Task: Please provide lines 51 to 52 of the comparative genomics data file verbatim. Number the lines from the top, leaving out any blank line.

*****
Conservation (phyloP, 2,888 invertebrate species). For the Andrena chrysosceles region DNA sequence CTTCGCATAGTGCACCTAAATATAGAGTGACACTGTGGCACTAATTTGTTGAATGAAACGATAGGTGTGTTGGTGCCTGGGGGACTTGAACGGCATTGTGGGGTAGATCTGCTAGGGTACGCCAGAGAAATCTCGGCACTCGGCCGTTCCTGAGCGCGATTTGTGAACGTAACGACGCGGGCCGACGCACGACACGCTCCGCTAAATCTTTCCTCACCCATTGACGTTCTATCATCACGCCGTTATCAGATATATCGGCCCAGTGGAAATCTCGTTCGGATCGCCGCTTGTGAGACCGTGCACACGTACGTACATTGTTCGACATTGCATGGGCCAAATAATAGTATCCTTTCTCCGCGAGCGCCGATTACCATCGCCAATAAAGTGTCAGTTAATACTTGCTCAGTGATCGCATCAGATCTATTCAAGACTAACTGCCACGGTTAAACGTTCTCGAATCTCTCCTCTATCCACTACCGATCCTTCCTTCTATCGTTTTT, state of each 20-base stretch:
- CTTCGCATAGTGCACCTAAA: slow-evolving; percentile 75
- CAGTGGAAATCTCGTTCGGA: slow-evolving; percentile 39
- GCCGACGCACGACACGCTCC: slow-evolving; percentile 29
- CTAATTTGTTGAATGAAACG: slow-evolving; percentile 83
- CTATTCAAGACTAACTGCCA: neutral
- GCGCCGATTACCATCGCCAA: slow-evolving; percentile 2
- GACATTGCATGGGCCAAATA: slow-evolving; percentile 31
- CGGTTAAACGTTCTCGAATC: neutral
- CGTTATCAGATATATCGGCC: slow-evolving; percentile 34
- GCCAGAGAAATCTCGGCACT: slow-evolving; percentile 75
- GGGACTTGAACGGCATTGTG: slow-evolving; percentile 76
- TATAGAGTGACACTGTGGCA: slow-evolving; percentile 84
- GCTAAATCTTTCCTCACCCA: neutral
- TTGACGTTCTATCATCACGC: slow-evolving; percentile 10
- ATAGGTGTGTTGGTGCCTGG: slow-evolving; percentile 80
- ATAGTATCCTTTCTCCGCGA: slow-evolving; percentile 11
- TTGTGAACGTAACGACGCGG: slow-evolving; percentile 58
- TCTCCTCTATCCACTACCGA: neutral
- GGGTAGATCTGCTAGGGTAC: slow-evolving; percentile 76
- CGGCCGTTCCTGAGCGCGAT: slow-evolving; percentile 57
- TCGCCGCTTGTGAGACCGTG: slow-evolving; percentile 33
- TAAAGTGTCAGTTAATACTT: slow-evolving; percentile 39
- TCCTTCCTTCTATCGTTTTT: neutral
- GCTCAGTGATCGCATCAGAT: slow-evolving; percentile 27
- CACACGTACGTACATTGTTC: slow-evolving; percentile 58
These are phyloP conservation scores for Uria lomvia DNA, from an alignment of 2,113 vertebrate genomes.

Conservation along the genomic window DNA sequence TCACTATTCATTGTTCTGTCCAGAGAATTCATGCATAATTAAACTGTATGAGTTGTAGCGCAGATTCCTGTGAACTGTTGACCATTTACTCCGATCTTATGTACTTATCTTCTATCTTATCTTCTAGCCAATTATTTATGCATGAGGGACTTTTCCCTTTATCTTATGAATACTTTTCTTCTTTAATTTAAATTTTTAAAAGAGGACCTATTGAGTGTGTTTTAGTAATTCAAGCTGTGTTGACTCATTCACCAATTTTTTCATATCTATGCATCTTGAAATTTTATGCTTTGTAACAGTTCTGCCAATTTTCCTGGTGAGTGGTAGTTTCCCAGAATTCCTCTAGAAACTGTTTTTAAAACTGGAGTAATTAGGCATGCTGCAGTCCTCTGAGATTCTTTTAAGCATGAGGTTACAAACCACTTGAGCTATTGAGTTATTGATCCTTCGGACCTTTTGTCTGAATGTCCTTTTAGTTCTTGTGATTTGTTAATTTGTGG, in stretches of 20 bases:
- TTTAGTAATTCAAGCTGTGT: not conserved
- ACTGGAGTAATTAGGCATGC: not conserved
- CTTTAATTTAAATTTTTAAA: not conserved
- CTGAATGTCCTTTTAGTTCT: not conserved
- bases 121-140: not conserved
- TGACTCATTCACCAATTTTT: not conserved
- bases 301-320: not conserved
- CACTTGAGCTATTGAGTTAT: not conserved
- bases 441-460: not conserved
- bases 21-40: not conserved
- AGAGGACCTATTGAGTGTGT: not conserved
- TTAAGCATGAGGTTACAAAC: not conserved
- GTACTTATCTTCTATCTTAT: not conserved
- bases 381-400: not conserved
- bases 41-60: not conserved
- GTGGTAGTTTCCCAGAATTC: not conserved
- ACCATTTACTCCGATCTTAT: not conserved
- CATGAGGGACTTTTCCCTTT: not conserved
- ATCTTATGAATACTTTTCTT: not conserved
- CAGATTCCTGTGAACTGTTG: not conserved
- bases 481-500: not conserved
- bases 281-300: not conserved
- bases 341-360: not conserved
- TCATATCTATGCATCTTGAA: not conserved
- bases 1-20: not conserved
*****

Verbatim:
- bases 341-360: not conserved
- TCATATCTATGCATCTTGAA: not conserved